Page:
Point of Disagreement #3: The Risk of Democratic Breakdown Falls with Each Passing Election

Around minute 49, Przeworski says:

One thing that’s striking is that elections seem to be a self-institutionalizing mechanism. By this, I mean the following: that once a country holds one decent election, the probability that the democratic regime will be overthrown in the future declines rapidly. I can tell you, without an election is 1 in 8; after one election, 1 in 25; after two elections, 1 in 55; after three elections, 1 in 90. So that first decent election–and not even with alternation that was Sam Huntington’s criterion–just having an honest election in which there’s some competition and somebody wins, the winner occupies the office of government and runs an honest election again, that’s enough.

Once again, that’s not the pattern I see. In the report I mentioned earlier–and blogged here in September–I find that the risk of backsliding actually increases over time until democracies are in their teens or even early 20s. In Przeworski’s terms, the pattern I see implies that democracies have to survive at least a few election cycles before their risk of breakdown starts to decline, other things being equal. At the same time, I also find that alternation in power does make a big difference; other things being equal, democracies that have seen at least one alternation of the party in power are less than half as likely to fail as ones that have not.

Maybe this disagreement is, at least in part, an artifact of differences in the measures of democracy employed by our respective studies. Unsurprisingly, I happen to think my measure is more useful, but plenty of people use the version on which Przeworski’s assertion is based.

Still, that we can’t be sure Przeworski’s pattern is real is a big deal, not the least because it suggests very different strategies for interested parties seeking to support the survival of democracy in cases that have recently established it. In Przeworski’s world, a strategically minded supporter might focus her efforts on the first one or two elections. In my world, that supporter pretty much needs to keep worrying until a democratic alternation in power occurs. If we’re not sure which of those worlds we inhabit but we care deeply about the survival of democracy, then we’ll probably want to err on the safe side and assume the risk persists much longer than Przeworski’s inference about elections as a “self-institutionalizing mechanism” would lead us to do.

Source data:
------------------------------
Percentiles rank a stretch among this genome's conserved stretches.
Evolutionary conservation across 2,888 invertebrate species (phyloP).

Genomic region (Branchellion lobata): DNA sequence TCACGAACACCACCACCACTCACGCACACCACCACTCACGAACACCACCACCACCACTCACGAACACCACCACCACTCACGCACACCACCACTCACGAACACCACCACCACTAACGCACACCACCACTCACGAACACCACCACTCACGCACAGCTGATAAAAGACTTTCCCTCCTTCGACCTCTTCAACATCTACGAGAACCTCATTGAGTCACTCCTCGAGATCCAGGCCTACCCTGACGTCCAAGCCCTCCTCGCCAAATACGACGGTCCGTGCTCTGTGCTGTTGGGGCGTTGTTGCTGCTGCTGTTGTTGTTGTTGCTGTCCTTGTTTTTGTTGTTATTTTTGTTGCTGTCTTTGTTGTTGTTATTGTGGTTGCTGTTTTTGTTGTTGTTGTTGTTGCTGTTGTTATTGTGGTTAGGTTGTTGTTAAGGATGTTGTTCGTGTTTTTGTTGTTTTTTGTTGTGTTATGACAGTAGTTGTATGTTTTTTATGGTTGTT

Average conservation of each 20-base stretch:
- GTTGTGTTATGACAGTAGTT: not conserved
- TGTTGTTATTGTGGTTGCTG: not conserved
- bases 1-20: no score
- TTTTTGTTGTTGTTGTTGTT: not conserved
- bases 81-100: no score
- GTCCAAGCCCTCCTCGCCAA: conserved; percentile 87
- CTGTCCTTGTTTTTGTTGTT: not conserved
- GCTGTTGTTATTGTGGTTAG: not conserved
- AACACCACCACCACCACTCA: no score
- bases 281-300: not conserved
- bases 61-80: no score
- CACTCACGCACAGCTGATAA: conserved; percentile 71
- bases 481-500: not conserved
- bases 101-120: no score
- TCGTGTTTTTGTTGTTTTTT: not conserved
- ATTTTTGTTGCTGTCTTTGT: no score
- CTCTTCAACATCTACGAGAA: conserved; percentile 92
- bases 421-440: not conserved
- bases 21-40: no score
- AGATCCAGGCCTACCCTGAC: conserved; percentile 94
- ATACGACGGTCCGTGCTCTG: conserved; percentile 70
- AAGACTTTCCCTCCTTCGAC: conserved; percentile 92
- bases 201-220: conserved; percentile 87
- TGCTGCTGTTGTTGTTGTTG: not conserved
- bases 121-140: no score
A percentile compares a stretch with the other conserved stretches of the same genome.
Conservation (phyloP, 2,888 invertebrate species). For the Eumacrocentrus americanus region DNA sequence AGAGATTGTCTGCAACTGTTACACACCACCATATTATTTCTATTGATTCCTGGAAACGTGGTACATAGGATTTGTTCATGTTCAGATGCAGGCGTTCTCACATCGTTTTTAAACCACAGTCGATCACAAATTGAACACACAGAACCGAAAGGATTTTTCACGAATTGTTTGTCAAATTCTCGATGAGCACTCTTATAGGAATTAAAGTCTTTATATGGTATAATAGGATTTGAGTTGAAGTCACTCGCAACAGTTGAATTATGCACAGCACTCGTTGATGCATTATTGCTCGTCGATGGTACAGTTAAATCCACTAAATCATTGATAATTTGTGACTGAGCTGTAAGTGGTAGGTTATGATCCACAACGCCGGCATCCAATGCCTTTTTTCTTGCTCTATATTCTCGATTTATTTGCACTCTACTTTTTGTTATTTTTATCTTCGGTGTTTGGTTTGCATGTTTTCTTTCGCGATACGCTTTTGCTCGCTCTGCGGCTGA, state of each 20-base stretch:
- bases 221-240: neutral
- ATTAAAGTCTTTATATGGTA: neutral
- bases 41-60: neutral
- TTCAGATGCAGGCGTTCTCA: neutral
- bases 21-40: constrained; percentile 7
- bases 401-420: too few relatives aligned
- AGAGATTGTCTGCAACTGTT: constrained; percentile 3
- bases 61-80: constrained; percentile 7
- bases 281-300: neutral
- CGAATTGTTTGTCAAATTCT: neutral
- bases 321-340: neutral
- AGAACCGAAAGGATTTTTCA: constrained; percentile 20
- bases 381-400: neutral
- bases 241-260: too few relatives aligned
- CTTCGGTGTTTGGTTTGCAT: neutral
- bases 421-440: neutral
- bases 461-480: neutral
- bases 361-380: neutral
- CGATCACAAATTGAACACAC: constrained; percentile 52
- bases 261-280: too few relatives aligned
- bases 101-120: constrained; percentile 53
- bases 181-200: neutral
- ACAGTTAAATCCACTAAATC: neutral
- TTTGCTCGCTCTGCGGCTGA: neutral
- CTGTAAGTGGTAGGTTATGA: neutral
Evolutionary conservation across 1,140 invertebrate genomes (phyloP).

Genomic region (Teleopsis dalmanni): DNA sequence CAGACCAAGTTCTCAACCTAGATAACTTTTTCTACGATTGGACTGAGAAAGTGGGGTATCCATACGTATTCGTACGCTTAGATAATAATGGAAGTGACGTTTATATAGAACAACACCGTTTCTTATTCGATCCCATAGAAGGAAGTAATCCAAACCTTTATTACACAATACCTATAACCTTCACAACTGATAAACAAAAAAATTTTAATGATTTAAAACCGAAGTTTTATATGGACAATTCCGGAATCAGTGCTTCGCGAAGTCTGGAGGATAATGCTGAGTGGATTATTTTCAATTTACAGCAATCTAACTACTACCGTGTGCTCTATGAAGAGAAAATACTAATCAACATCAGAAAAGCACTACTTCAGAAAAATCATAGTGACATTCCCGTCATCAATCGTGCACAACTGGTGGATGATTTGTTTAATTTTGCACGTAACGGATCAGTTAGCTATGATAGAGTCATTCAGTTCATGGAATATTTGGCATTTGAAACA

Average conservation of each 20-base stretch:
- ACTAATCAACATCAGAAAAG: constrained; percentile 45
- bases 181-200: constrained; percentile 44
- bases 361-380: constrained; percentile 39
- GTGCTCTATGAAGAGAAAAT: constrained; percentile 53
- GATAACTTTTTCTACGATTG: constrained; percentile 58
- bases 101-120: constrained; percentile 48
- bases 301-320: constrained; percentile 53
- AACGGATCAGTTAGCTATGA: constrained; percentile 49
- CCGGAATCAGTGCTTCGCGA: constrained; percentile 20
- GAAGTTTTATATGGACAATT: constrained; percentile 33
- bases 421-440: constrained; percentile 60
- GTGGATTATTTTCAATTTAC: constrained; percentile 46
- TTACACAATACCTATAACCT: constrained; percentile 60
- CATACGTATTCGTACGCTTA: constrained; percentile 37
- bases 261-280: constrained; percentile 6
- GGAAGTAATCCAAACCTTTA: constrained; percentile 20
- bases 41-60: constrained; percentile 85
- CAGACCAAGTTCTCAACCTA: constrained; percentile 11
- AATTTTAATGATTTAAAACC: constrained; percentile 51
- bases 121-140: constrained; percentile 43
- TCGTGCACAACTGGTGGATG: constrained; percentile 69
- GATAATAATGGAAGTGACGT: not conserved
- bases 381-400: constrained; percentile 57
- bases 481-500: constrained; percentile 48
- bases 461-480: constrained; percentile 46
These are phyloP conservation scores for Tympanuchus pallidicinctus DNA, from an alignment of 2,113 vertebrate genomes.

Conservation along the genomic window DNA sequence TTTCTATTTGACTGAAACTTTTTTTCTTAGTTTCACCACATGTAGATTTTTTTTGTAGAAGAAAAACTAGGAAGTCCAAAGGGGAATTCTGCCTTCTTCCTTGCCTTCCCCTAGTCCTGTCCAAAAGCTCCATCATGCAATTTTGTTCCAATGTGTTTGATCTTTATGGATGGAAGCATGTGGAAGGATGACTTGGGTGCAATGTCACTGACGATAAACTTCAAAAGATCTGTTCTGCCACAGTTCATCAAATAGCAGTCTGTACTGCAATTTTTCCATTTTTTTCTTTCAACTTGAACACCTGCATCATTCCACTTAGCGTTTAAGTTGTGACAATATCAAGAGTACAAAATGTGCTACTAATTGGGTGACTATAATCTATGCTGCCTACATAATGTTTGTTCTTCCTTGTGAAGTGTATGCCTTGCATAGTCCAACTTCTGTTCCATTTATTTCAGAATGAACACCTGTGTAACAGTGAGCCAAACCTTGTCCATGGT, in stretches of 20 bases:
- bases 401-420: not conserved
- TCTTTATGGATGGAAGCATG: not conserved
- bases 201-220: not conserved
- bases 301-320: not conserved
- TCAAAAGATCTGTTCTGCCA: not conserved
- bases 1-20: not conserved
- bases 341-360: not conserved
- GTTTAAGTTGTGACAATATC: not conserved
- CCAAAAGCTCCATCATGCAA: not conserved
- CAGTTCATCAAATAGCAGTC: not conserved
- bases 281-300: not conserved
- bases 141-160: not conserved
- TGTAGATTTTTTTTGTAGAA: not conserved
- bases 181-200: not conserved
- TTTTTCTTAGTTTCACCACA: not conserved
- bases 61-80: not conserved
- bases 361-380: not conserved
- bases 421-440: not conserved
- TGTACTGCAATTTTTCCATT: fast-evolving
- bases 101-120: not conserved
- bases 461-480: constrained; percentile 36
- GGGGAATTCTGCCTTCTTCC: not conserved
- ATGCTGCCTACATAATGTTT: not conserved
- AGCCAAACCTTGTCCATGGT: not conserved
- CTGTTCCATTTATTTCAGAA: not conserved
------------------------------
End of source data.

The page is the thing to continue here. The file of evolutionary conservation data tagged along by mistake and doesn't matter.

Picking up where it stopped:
Points of Agreement

Alongside those points of disagreement, there were many things Przeworski said with which I agree wholeheartedly. I’ll close with a couple of those bon mots:

Identifying the causal effects of any kind of policy intervention is extremely tricky.

Yes, in a world with no “control” group, a relatively small number of events, and a dense web of causes and interventions, it’s virtually impossible to say anything with confidence about the marginal effects of specific policies and programs on the prospects for democratic transitions and consolidation.

Last, and without comment:

Look at the United States from the point of view of Russians or the Chinese…It’s a country where half of the population doesn’t vote, even in presidential elections; where barriers of entry to politics are enormous; in which practices which in other countries would be considered political corruption are ubiquitous; a country with the highest degree of inequality among the developed countries; a country in which, at least for black American males, being free means only being out of jail; the oldest democracy in the world which has the highest rate of incarceration in the world. I think that, if democracy promotion is to be at all credible and at all effective, it should begin at home.

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1 Comment

  1. Dear Jay Ulfelder, I agree with you.

    A recent paper entitled ‘Income and the stability of democracy’ especially in relation to your ‘Point of Disagreement #2’

    http://link.springer.com/article/10.1007%2Fs10602-014-9175-x

    Reply